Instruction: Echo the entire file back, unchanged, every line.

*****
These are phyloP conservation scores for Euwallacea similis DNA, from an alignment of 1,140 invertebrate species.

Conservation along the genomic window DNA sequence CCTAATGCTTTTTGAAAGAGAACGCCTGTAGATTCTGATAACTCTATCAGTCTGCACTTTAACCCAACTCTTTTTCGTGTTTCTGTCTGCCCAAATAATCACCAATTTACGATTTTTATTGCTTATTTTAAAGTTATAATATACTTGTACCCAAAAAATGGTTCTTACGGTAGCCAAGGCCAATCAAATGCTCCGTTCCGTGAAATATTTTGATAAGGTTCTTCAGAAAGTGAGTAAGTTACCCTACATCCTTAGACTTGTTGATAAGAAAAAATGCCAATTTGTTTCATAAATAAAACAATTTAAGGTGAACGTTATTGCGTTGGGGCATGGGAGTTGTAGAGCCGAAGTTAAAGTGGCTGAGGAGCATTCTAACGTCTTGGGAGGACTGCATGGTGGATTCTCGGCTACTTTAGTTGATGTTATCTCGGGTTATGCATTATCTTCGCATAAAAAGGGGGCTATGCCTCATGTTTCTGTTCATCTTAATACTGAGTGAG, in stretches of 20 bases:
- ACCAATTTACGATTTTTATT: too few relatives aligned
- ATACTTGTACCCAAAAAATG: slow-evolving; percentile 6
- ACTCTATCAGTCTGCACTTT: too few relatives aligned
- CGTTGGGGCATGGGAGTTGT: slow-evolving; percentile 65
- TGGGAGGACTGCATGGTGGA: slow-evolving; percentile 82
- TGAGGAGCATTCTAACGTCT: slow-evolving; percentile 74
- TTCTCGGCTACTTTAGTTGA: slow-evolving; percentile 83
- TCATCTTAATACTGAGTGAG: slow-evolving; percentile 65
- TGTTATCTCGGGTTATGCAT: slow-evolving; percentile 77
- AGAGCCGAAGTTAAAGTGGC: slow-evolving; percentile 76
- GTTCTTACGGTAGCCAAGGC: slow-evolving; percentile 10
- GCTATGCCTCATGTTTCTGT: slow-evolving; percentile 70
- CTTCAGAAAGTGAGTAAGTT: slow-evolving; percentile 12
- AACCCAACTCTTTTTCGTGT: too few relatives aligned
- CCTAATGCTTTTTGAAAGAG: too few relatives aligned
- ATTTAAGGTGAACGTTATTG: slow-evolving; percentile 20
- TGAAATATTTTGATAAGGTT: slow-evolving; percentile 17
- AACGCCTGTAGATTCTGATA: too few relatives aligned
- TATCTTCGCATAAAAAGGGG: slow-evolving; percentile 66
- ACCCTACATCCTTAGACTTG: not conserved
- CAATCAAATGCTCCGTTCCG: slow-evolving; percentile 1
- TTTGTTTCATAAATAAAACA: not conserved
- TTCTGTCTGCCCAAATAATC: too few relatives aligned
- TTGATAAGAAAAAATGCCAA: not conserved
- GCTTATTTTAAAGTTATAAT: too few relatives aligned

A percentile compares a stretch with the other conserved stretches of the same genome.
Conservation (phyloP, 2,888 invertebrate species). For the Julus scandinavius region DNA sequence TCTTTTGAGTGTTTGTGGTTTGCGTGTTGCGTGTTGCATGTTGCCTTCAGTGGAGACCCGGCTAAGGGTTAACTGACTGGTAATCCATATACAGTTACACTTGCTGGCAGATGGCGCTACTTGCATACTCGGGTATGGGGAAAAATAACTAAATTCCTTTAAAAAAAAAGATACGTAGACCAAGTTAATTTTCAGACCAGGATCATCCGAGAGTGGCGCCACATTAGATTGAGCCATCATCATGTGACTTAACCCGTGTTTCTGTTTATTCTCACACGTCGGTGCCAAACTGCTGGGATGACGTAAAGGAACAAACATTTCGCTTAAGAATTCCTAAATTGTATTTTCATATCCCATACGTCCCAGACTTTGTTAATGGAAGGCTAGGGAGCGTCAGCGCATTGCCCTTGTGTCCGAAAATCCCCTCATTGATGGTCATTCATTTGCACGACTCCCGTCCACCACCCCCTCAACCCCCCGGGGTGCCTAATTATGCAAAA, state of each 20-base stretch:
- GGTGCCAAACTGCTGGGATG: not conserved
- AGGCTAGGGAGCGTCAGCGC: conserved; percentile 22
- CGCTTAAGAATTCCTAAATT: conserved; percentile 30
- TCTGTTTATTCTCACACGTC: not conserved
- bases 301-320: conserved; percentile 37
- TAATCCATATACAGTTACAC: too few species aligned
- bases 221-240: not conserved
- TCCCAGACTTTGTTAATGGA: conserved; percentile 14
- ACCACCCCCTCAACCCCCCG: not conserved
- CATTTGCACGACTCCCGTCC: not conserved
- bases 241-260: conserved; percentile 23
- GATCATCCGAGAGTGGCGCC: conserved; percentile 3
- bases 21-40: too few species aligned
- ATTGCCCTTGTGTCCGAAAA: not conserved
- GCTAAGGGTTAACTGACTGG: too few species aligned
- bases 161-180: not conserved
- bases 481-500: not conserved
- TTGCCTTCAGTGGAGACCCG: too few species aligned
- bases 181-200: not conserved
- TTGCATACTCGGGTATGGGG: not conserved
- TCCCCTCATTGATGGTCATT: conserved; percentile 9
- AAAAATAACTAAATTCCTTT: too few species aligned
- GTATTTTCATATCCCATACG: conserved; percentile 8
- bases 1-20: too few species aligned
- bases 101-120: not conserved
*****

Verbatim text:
These are phyloP conservation scores for Euwallacea similis DNA, from an alignment of 1,140 invertebrate species.

Conservation along the genomic window DNA sequence CCTAATGCTTTTTGAAAGAGAACGCCTGTAGATTCTGATAACTCTATCAGTCTGCACTTTAACCCAACTCTTTTTCGTGTTTCTGTCTGCCCAAATAATCACCAATTTACGATTTTTATTGCTTATTTTAAAGTTATAATATACTTGTACCCAAAAAATGGTTCTTACGGTAGCCAAGGCCAATCAAATGCTCCGTTCCGTGAAATATTTTGATAAGGTTCTTCAGAAAGTGAGTAAGTTACCCTACATCCTTAGACTTGTTGATAAGAAAAAATGCCAATTTGTTTCATAAATAAAACAATTTAAGGTGAACGTTATTGCGTTGGGGCATGGGAGTTGTAGAGCCGAAGTTAAAGTGGCTGAGGAGCATTCTAACGTCTTGGGAGGACTGCATGGTGGATTCTCGGCTACTTTAGTTGATGTTATCTCGGGTTATGCATTATCTTCGCATAAAAAGGGGGCTATGCCTCATGTTTCTGTTCATCTTAATACTGAGTGAG, in stretches of 20 bases:
- ACCAATTTACGATTTTTATT: too few relatives aligned
- ATACTTGTACCCAAAAAATG: slow-evolving; percentile 6
- ACTCTATCAGTCTGCACTTT: too few relatives aligned
- CGTTGGGGCATGGGAGTTGT: slow-evolving; percentile 65
- TGGGAGGACTGCATGGTGGA: slow-evolving; percentile 82
- TGAGGAGCATTCTAACGTCT: slow-evolving; percentile 74
- TTCTCGGCTACTTTAGTTGA: slow-evolving; percentile 83
- TCATCTTAATACTGAGTGAG: slow-evolving; percentile 65
- TGTTATCTCGGGTTATGCAT: slow-evolving; percentile 77
- AGAGCCGAAGTTAAAGTGGC: slow-evolving; percentile 76
- GTTCTTACGGTAGCCAAGGC: slow-evolving; percentile 10
- GCTATGCCTCATGTTTCTGT: slow-evolving; percentile 70
- CTTCAGAAAGTGAGTAAGTT: slow-evolving; percentile 12
- AACCCAACTCTTTTTCGTGT: too few relatives aligned
- CCTAATGCTTTTTGAAAGAG: too few relatives aligned
- ATTTAAGGTGAACGTTATTG: slow-evolving; percentile 20
- TGAAATATTTTGATAAGGTT: slow-evolving; percentile 17
- AACGCCTGTAGATTCTGATA: too few relatives aligned
- TATCTTCGCATAAAAAGGGG: slow-evolving; percentile 66
- ACCCTACATCCTTAGACTTG: not conserved
- CAATCAAATGCTCCGTTCCG: slow-evolving; percentile 1
- TTTGTTTCATAAATAAAACA: not conserved
- TTCTGTCTGCCCAAATAATC: too few relatives aligned
- TTGATAAGAAAAAATGCCAA: not conserved
- GCTTATTTTAAAGTTATAAT: too few relatives aligned

A percentile compares a stretch with the other conserved stretches of the same genome.
Conservation (phyloP, 2,888 invertebrate species). For the Julus scandinavius region DNA sequence TCTTTTGAGTGTTTGTGGTTTGCGTGTTGCGTGTTGCATGTTGCCTTCAGTGGAGACCCGGCTAAGGGTTAACTGACTGGTAATCCATATACAGTTACACTTGCTGGCAGATGGCGCTACTTGCATACTCGGGTATGGGGAAAAATAACTAAATTCCTTTAAAAAAAAAGATACGTAGACCAAGTTAATTTTCAGACCAGGATCATCCGAGAGTGGCGCCACATTAGATTGAGCCATCATCATGTGACTTAACCCGTGTTTCTGTTTATTCTCACACGTCGGTGCCAAACTGCTGGGATGACGTAAAGGAACAAACATTTCGCTTAAGAATTCCTAAATTGTATTTTCATATCCCATACGTCCCAGACTTTGTTAATGGAAGGCTAGGGAGCGTCAGCGCATTGCCCTTGTGTCCGAAAATCCCCTCATTGATGGTCATTCATTTGCACGACTCCCGTCCACCACCCCCTCAACCCCCCGGGGTGCCTAATTATGCAAAA, state of each 20-base stretch:
- GGTGCCAAACTGCTGGGATG: not conserved
- AGGCTAGGGAGCGTCAGCGC: conserved; percentile 22
- CGCTTAAGAATTCCTAAATT: conserved; percentile 30
- TCTGTTTATTCTCACACGTC: not conserved
- bases 301-320: conserved; percentile 37
- TAATCCATATACAGTTACAC: too few species aligned
- bases 221-240: not conserved
- TCCCAGACTTTGTTAATGGA: conserved; percentile 14
- ACCACCCCCTCAACCCCCCG: not conserved
- CATTTGCACGACTCCCGTCC: not conserved
- bases 241-260: conserved; percentile 23
- GATCATCCGAGAGTGGCGCC: conserved; percentile 3
- bases 21-40: too few species aligned
- ATTGCCCTTGTGTCCGAAAA: not conserved
- GCTAAGGGTTAACTGACTGG: too few species aligned
- bases 161-180: not conserved
- bases 481-500: not conserved
- TTGCCTTCAGTGGAGACCCG: too few species aligned
- bases 181-200: not conserved
- TTGCATACTCGGGTATGGGG: not conserved
- TCCCCTCATTGATGGTCATT: conserved; percentile 9
- AAAAATAACTAAATTCCTTT: too few species aligned
- GTATTTTCATATCCCATACG: conserved; percentile 8
- bases 1-20: too few species aligned
- bases 101-120: not conserved